It means that you won’t get first preference for anything. It means that publicists won’t reach out to you when the clients they represent have an offering. It means that you’ll always be questioned — by video directors on set; by PR people who can’t tell the difference between good and bad reportage; by everyone, really.
It means that, though you know infinitely more about the subject than the person who’s been assigned a story, that person will always get preferential treatment because they’re either white, or work for a ‘major news organisation.’
It means that interviewees will cancel on you at the last minute. It means that your peers will try to explain away these missteps, and then add a “it happens to everyone” as though you give two shits about what everyone else goes through.
You know you don’t!
How could you, when all you’ve survived on is having to hustle every fucking step of the way.
The one time — one of many — you asked what you thought to be an ally for the contact to the one editor, they ignored your request, even though they’d responded to the other e-mail you’d just sent moments before. The other time, some fuckoff editor decided to can your story at the last minute because “it’s not reading as a cover feature, or telling the reader something they may not have known.”
You wanted to ask why they had to wait a whole week to tell you that. You know that you delivered the story on time; that “it needs a lot of work for which we don’t have time at this stage, we go to print at 4pm” is the type of lie you tell to 3 year-olds. You want to tell them to fuck off, but you respond with a muted “I understand. Thank you for letting me know.”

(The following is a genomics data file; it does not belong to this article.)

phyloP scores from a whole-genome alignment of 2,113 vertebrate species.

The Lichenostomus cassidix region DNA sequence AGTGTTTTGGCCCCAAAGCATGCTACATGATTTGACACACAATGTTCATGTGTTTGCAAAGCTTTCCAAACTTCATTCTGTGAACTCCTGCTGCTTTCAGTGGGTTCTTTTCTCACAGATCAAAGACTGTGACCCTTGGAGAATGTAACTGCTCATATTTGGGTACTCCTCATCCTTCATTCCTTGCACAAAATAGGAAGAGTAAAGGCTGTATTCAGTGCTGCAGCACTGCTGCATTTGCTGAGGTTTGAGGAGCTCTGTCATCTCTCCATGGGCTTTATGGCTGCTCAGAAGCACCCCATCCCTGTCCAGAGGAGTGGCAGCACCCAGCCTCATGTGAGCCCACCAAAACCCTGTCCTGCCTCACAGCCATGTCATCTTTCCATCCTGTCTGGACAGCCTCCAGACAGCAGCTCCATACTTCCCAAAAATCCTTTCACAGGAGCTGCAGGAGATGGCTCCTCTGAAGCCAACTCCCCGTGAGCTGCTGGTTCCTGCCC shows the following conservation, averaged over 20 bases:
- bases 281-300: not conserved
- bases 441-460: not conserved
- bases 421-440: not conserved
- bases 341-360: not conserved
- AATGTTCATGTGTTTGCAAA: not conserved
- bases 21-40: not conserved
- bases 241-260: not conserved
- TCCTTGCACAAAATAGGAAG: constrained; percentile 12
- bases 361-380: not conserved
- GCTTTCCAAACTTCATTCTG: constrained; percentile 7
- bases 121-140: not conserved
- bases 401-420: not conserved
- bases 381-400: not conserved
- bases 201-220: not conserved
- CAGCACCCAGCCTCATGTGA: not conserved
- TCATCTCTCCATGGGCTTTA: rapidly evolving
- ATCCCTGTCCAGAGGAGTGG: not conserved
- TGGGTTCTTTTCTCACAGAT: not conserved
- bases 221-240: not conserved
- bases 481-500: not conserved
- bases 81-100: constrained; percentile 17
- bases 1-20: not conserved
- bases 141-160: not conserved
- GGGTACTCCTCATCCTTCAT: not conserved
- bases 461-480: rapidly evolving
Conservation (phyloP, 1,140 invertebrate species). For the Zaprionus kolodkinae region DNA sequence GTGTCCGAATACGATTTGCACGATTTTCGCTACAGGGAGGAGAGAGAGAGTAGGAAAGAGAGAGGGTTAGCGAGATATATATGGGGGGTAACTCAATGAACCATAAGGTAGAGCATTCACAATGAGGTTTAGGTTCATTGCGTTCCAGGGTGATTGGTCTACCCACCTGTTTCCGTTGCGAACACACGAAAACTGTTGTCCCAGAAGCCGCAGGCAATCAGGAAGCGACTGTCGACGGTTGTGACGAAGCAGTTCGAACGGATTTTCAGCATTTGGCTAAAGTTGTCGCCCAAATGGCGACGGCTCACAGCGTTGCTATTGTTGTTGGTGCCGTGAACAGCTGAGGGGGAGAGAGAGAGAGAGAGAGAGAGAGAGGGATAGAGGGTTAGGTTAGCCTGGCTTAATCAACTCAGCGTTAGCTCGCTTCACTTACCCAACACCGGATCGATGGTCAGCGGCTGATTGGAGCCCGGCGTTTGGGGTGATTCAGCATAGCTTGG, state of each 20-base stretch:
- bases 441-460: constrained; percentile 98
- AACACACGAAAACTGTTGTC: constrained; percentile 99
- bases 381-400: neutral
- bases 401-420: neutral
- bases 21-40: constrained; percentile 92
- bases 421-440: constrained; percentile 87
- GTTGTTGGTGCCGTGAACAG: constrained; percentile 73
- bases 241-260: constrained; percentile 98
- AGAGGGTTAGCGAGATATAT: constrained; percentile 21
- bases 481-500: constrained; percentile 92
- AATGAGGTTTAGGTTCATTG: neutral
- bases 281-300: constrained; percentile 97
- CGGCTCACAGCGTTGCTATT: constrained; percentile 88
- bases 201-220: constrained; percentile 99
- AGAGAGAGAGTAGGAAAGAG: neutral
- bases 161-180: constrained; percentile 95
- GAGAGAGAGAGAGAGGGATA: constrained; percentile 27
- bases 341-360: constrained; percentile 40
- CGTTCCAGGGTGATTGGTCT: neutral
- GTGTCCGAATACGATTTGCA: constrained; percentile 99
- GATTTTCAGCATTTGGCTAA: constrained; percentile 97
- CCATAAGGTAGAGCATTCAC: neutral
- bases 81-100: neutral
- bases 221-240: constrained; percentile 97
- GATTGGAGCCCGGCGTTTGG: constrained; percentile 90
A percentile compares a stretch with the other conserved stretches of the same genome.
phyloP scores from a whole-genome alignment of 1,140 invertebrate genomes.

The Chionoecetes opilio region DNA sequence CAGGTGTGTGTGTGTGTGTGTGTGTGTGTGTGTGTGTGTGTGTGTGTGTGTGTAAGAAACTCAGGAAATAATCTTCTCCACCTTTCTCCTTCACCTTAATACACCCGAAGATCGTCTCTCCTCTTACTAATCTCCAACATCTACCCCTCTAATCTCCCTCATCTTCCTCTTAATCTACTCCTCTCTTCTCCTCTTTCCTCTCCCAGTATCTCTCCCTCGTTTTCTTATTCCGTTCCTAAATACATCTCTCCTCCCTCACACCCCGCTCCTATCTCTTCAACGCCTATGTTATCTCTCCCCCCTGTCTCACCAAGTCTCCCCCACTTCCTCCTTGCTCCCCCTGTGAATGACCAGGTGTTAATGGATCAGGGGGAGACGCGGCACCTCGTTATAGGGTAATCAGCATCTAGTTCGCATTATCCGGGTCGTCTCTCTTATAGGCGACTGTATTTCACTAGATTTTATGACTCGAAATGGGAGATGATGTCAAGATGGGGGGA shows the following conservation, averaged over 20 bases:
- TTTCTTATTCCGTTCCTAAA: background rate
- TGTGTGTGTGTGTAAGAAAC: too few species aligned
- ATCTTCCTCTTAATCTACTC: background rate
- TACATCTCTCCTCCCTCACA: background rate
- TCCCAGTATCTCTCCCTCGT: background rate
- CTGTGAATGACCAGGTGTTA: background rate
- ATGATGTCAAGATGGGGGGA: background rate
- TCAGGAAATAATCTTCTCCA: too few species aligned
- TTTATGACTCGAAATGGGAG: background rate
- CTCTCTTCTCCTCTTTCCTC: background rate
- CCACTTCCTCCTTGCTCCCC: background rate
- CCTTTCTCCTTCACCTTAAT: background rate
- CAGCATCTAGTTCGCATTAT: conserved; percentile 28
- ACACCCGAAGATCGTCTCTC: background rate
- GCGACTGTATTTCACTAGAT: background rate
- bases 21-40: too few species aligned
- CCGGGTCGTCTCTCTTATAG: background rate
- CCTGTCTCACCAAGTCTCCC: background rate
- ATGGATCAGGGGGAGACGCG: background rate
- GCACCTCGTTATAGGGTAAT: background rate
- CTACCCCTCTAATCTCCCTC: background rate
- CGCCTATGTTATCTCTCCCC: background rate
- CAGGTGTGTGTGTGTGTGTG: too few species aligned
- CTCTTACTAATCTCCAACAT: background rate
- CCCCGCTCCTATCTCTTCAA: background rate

It means that you’re constantly cutting corners and learning techniques to make for the shortfall in not having a mentor in the newsroom the mainstream holds in such high regard. It means bending tradition. Hacking the system. Fucking the rules.
I’ve existed in this state since I started writing professionally. Because I’ve never worked in a newsroom nor associated exclusively with a publication, I’ve had to do the hacking.
It can be a lonely, draining experience where the likelihood to be left bitter is greater than normal, whatever ‘normal’ means. Defending your right to write can leave you drenched. It’s not cool!
But as I’ve come to discover, being an unknown writer, who writes about topics of little significance to everyone else, is empowering. For one, you take time to think through your pieces. You don’t rush. No one expects anything from you, so you set the highest bar for yourself. And you keep smashing that bar, and setting a new one to smash.
You never settle. You realise the bullshit around you, and it glimmers.
You never pay attention to it; you’ve learnt to not feed off of negative ideas with the potential to leave you jaded. You seek clarity of vision at every turn. You’ve amassed allies who go through similar, disparaging experiences, and that’s all you care about. You ask about what they’re working on. You exchange ideas, break bread and push one another to seek higher heights.
Because when you’re an unknown writer, no one is watching. No one knows you. No one reads by-lines, so even the people you write about never acknowledge you in public nor share the stories you write on their social platforms.
But you’ve also been around long enough to know that the unknown writer is the most resilient. You’ve seen tables turn. You can smile; laugh; say ‘NO motherfucker!’, and remind them of that one time they were shitty to you. People forget, you remember, so despite entertaining the thought, you smile silently and proceed to engage their request.
When you’re an unknown writer of little significance, you’re not beholden to anyone; a ‘NO’ is just as dispensable as a disposable ‘YES’.
At some point, people do discover that you’re fuckin’ dope. You gain infinite ‘social capital’ which you can use to the benefit of the allies who are still on the come-up.
And because you can trace every scintilla of every step you’ve taken thus far, you’ve no qualms when taking great risks — they’ll either pay off or leave you high and dry, living under precarious conditions.
You don’t mind.
You’ve been through those cracks, have experienced how painful it is to squeeze through them, and have the goddamned scars to prove it!
Be an unknown writer. Of little significance. Writing about topics. That no one cares about.
And be dope as fuck while you’re at it…
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